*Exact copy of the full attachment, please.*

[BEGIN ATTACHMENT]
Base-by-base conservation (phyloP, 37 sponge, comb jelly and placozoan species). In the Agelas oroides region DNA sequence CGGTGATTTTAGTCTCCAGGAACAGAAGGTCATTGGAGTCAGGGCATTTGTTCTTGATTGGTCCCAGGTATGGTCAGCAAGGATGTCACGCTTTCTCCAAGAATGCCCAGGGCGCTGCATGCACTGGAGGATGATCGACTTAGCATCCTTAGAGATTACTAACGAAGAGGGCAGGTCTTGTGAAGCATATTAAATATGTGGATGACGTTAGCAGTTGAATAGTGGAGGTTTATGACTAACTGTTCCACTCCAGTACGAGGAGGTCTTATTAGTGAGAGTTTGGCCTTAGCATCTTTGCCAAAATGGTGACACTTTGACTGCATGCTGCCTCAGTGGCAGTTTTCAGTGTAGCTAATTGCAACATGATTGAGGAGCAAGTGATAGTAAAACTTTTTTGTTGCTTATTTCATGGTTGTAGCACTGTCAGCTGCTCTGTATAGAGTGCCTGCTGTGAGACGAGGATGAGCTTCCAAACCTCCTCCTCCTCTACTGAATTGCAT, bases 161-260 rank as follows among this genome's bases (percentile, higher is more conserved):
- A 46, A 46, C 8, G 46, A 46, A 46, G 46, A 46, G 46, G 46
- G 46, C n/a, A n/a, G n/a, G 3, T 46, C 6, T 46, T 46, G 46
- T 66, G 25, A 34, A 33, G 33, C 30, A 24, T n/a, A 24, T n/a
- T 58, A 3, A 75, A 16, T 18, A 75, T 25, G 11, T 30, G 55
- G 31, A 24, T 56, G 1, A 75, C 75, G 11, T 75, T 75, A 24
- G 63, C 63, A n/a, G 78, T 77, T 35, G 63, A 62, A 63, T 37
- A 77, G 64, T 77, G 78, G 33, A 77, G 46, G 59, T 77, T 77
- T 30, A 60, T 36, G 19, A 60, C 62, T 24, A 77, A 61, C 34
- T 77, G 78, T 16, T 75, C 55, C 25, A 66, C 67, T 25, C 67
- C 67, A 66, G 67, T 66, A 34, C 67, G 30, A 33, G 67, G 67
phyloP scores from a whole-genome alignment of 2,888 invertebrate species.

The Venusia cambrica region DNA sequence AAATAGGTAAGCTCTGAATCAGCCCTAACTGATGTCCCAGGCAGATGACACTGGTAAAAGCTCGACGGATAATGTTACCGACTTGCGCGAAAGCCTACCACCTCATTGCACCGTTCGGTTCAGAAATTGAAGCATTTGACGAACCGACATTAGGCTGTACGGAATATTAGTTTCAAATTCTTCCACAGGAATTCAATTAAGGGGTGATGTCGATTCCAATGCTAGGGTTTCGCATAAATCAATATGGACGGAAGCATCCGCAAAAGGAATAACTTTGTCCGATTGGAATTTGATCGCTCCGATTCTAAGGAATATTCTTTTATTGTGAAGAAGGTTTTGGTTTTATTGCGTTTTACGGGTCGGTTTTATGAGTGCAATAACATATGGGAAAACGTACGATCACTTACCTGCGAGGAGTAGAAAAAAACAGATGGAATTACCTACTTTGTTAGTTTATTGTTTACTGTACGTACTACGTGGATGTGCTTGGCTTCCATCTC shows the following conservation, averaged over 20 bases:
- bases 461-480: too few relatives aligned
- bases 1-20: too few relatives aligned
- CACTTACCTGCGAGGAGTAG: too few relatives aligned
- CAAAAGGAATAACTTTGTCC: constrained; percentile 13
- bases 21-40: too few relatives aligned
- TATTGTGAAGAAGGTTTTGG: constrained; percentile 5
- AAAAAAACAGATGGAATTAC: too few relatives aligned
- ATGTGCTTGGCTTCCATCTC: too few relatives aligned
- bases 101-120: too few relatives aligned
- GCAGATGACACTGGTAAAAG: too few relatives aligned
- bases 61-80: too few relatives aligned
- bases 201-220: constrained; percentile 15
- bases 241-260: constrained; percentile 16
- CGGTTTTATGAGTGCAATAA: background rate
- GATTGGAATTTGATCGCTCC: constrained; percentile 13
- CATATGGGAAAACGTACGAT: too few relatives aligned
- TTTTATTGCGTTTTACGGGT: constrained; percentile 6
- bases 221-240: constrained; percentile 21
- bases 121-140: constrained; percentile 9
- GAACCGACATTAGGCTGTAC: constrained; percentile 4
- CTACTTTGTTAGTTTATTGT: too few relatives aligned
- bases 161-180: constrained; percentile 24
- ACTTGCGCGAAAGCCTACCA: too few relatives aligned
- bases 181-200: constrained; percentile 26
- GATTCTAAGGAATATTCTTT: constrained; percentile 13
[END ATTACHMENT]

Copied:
Base-by-base conservation (phyloP, 37 sponge, comb jelly and placozoan species). In the Agelas oroides region DNA sequence CGGTGATTTTAGTCTCCAGGAACAGAAGGTCATTGGAGTCAGGGCATTTGTTCTTGATTGGTCCCAGGTATGGTCAGCAAGGATGTCACGCTTTCTCCAAGAATGCCCAGGGCGCTGCATGCACTGGAGGATGATCGACTTAGCATCCTTAGAGATTACTAACGAAGAGGGCAGGTCTTGTGAAGCATATTAAATATGTGGATGACGTTAGCAGTTGAATAGTGGAGGTTTATGACTAACTGTTCCACTCCAGTACGAGGAGGTCTTATTAGTGAGAGTTTGGCCTTAGCATCTTTGCCAAAATGGTGACACTTTGACTGCATGCTGCCTCAGTGGCAGTTTTCAGTGTAGCTAATTGCAACATGATTGAGGAGCAAGTGATAGTAAAACTTTTTTGTTGCTTATTTCATGGTTGTAGCACTGTCAGCTGCTCTGTATAGAGTGCCTGCTGTGAGACGAGGATGAGCTTCCAAACCTCCTCCTCCTCTACTGAATTGCAT, bases 161-260 rank as follows among this genome's bases (percentile, higher is more conserved):
- A 46, A 46, C 8, G 46, A 46, A 46, G 46, A 46, G 46, G 46
- G 46, C n/a, A n/a, G n/a, G 3, T 46, C 6, T 46, T 46, G 46
- T 66, G 25, A 34, A 33, G 33, C 30, A 24, T n/a, A 24, T n/a
- T 58, A 3, A 75, A 16, T 18, A 75, T 25, G 11, T 30, G 55
- G 31, A 24, T 56, G 1, A 75, C 75, G 11, T 75, T 75, A 24
- G 63, C 63, A n/a, G 78, T 77, T 35, G 63, A 62, A 63, T 37
- A 77, G 64, T 77, G 78, G 33, A 77, G 46, G 59, T 77, T 77
- T 30, A 60, T 36, G 19, A 60, C 62, T 24, A 77, A 61, C 34
- T 77, G 78, T 16, T 75, C 55, C 25, A 66, C 67, T 25, C 67
- C 67, A 66, G 67, T 66, A 34, C 67, G 30, A 33, G 67, G 67
phyloP scores from a whole-genome alignment of 2,888 invertebrate species.

The Venusia cambrica region DNA sequence AAATAGGTAAGCTCTGAATCAGCCCTAACTGATGTCCCAGGCAGATGACACTGGTAAAAGCTCGACGGATAATGTTACCGACTTGCGCGAAAGCCTACCACCTCATTGCACCGTTCGGTTCAGAAATTGAAGCATTTGACGAACCGACATTAGGCTGTACGGAATATTAGTTTCAAATTCTTCCACAGGAATTCAATTAAGGGGTGATGTCGATTCCAATGCTAGGGTTTCGCATAAATCAATATGGACGGAAGCATCCGCAAAAGGAATAACTTTGTCCGATTGGAATTTGATCGCTCCGATTCTAAGGAATATTCTTTTATTGTGAAGAAGGTTTTGGTTTTATTGCGTTTTACGGGTCGGTTTTATGAGTGCAATAACATATGGGAAAACGTACGATCACTTACCTGCGAGGAGTAGAAAAAAACAGATGGAATTACCTACTTTGTTAGTTTATTGTTTACTGTACGTACTACGTGGATGTGCTTGGCTTCCATCTC shows the following conservation, averaged over 20 bases:
- bases 461-480: too few relatives aligned
- bases 1-20: too few relatives aligned
- CACTTACCTGCGAGGAGTAG: too few relatives aligned
- CAAAAGGAATAACTTTGTCC: constrained; percentile 13
- bases 21-40: too few relatives aligned
- TATTGTGAAGAAGGTTTTGG: constrained; percentile 5
- AAAAAAACAGATGGAATTAC: too few relatives aligned
- ATGTGCTTGGCTTCCATCTC: too few relatives aligned
- bases 101-120: too few relatives aligned
- GCAGATGACACTGGTAAAAG: too few relatives aligned
- bases 61-80: too few relatives aligned
- bases 201-220: constrained; percentile 15
- bases 241-260: constrained; percentile 16
- CGGTTTTATGAGTGCAATAA: background rate
- GATTGGAATTTGATCGCTCC: constrained; percentile 13
- CATATGGGAAAACGTACGAT: too few relatives aligned
- TTTTATTGCGTTTTACGGGT: constrained; percentile 6
- bases 221-240: constrained; percentile 21
- bases 121-140: constrained; percentile 9
- GAACCGACATTAGGCTGTAC: constrained; percentile 4
- CTACTTTGTTAGTTTATTGT: too few relatives aligned
- bases 161-180: constrained; percentile 24
- ACTTGCGCGAAAGCCTACCA: too few relatives aligned
- bases 181-200: constrained; percentile 26
- GATTCTAAGGAATATTCTTT: constrained; percentile 13